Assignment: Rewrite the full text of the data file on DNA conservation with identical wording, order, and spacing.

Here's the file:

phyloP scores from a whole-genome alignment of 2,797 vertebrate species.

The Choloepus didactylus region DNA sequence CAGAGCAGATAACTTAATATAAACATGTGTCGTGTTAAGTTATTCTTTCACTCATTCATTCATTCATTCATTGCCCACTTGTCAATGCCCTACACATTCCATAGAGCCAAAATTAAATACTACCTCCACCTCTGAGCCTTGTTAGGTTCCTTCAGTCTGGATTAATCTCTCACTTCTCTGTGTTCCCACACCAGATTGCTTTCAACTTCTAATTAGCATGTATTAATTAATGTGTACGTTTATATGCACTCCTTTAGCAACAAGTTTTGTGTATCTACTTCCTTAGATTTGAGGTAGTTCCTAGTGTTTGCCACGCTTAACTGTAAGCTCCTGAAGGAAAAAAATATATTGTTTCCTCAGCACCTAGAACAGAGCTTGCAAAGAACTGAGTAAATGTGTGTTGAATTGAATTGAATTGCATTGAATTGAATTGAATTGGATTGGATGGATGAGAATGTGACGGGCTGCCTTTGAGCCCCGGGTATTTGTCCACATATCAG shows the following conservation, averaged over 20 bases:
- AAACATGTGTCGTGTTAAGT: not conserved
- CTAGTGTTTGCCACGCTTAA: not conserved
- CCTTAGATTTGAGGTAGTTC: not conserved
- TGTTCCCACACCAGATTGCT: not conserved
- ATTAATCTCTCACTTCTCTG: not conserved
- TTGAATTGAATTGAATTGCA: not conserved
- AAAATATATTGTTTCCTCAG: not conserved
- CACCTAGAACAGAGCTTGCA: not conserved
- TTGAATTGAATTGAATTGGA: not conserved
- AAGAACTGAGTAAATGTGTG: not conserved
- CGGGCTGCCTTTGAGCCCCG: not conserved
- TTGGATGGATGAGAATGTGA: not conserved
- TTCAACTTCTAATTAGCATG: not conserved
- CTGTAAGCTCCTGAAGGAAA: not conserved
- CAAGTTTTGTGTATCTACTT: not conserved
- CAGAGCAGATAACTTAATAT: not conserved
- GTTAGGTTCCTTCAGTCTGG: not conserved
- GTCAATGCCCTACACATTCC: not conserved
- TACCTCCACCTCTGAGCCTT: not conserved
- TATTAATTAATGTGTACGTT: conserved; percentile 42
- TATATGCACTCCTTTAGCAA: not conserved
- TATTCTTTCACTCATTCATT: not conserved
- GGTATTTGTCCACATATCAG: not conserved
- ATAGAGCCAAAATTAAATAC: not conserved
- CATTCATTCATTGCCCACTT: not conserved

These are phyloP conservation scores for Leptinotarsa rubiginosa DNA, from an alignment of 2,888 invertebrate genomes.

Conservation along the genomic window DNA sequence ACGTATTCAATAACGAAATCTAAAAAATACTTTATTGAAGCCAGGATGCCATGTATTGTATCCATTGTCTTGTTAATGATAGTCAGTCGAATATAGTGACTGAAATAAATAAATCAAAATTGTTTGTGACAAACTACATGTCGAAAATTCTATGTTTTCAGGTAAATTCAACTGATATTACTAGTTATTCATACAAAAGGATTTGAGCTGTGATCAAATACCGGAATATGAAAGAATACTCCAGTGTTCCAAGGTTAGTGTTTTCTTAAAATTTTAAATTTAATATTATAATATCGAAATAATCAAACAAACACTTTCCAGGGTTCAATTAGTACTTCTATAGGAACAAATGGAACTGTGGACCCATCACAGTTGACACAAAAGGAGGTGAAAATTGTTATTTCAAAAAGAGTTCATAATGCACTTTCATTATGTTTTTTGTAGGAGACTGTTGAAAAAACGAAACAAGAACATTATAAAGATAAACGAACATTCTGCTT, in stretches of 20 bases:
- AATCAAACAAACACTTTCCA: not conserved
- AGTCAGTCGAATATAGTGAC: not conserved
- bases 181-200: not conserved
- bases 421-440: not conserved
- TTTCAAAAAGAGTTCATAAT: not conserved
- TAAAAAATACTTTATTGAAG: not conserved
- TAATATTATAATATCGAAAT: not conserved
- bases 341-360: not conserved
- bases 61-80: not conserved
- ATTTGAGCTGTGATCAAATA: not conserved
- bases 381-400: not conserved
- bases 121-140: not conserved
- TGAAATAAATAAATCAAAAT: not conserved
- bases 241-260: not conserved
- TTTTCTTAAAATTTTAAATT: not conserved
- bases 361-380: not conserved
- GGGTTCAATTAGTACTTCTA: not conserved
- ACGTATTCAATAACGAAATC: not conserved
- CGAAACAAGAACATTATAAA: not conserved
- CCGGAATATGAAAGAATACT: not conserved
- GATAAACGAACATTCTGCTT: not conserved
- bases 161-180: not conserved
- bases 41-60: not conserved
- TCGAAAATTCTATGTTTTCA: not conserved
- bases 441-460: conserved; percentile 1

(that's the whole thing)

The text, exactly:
phyloP scores from a whole-genome alignment of 2,797 vertebrate species.

The Choloepus didactylus region DNA sequence CAGAGCAGATAACTTAATATAAACATGTGTCGTGTTAAGTTATTCTTTCACTCATTCATTCATTCATTCATTGCCCACTTGTCAATGCCCTACACATTCCATAGAGCCAAAATTAAATACTACCTCCACCTCTGAGCCTTGTTAGGTTCCTTCAGTCTGGATTAATCTCTCACTTCTCTGTGTTCCCACACCAGATTGCTTTCAACTTCTAATTAGCATGTATTAATTAATGTGTACGTTTATATGCACTCCTTTAGCAACAAGTTTTGTGTATCTACTTCCTTAGATTTGAGGTAGTTCCTAGTGTTTGCCACGCTTAACTGTAAGCTCCTGAAGGAAAAAAATATATTGTTTCCTCAGCACCTAGAACAGAGCTTGCAAAGAACTGAGTAAATGTGTGTTGAATTGAATTGAATTGCATTGAATTGAATTGAATTGGATTGGATGGATGAGAATGTGACGGGCTGCCTTTGAGCCCCGGGTATTTGTCCACATATCAG shows the following conservation, averaged over 20 bases:
- AAACATGTGTCGTGTTAAGT: not conserved
- CTAGTGTTTGCCACGCTTAA: not conserved
- CCTTAGATTTGAGGTAGTTC: not conserved
- TGTTCCCACACCAGATTGCT: not conserved
- ATTAATCTCTCACTTCTCTG: not conserved
- TTGAATTGAATTGAATTGCA: not conserved
- AAAATATATTGTTTCCTCAG: not conserved
- CACCTAGAACAGAGCTTGCA: not conserved
- TTGAATTGAATTGAATTGGA: not conserved
- AAGAACTGAGTAAATGTGTG: not conserved
- CGGGCTGCCTTTGAGCCCCG: not conserved
- TTGGATGGATGAGAATGTGA: not conserved
- TTCAACTTCTAATTAGCATG: not conserved
- CTGTAAGCTCCTGAAGGAAA: not conserved
- CAAGTTTTGTGTATCTACTT: not conserved
- CAGAGCAGATAACTTAATAT: not conserved
- GTTAGGTTCCTTCAGTCTGG: not conserved
- GTCAATGCCCTACACATTCC: not conserved
- TACCTCCACCTCTGAGCCTT: not conserved
- TATTAATTAATGTGTACGTT: conserved; percentile 42
- TATATGCACTCCTTTAGCAA: not conserved
- TATTCTTTCACTCATTCATT: not conserved
- GGTATTTGTCCACATATCAG: not conserved
- ATAGAGCCAAAATTAAATAC: not conserved
- CATTCATTCATTGCCCACTT: not conserved

These are phyloP conservation scores for Leptinotarsa rubiginosa DNA, from an alignment of 2,888 invertebrate genomes.

Conservation along the genomic window DNA sequence ACGTATTCAATAACGAAATCTAAAAAATACTTTATTGAAGCCAGGATGCCATGTATTGTATCCATTGTCTTGTTAATGATAGTCAGTCGAATATAGTGACTGAAATAAATAAATCAAAATTGTTTGTGACAAACTACATGTCGAAAATTCTATGTTTTCAGGTAAATTCAACTGATATTACTAGTTATTCATACAAAAGGATTTGAGCTGTGATCAAATACCGGAATATGAAAGAATACTCCAGTGTTCCAAGGTTAGTGTTTTCTTAAAATTTTAAATTTAATATTATAATATCGAAATAATCAAACAAACACTTTCCAGGGTTCAATTAGTACTTCTATAGGAACAAATGGAACTGTGGACCCATCACAGTTGACACAAAAGGAGGTGAAAATTGTTATTTCAAAAAGAGTTCATAATGCACTTTCATTATGTTTTTTGTAGGAGACTGTTGAAAAAACGAAACAAGAACATTATAAAGATAAACGAACATTCTGCTT, in stretches of 20 bases:
- AATCAAACAAACACTTTCCA: not conserved
- AGTCAGTCGAATATAGTGAC: not conserved
- bases 181-200: not conserved
- bases 421-440: not conserved
- TTTCAAAAAGAGTTCATAAT: not conserved
- TAAAAAATACTTTATTGAAG: not conserved
- TAATATTATAATATCGAAAT: not conserved
- bases 341-360: not conserved
- bases 61-80: not conserved
- ATTTGAGCTGTGATCAAATA: not conserved
- bases 381-400: not conserved
- bases 121-140: not conserved
- TGAAATAAATAAATCAAAAT: not conserved
- bases 241-260: not conserved
- TTTTCTTAAAATTTTAAATT: not conserved
- bases 361-380: not conserved
- GGGTTCAATTAGTACTTCTA: not conserved
- ACGTATTCAATAACGAAATC: not conserved
- CGAAACAAGAACATTATAAA: not conserved
- CCGGAATATGAAAGAATACT: not conserved
- GATAAACGAACATTCTGCTT: not conserved
- bases 161-180: not conserved
- bases 41-60: not conserved
- TCGAAAATTCTATGTTTTCA: not conserved
- bases 441-460: conserved; percentile 1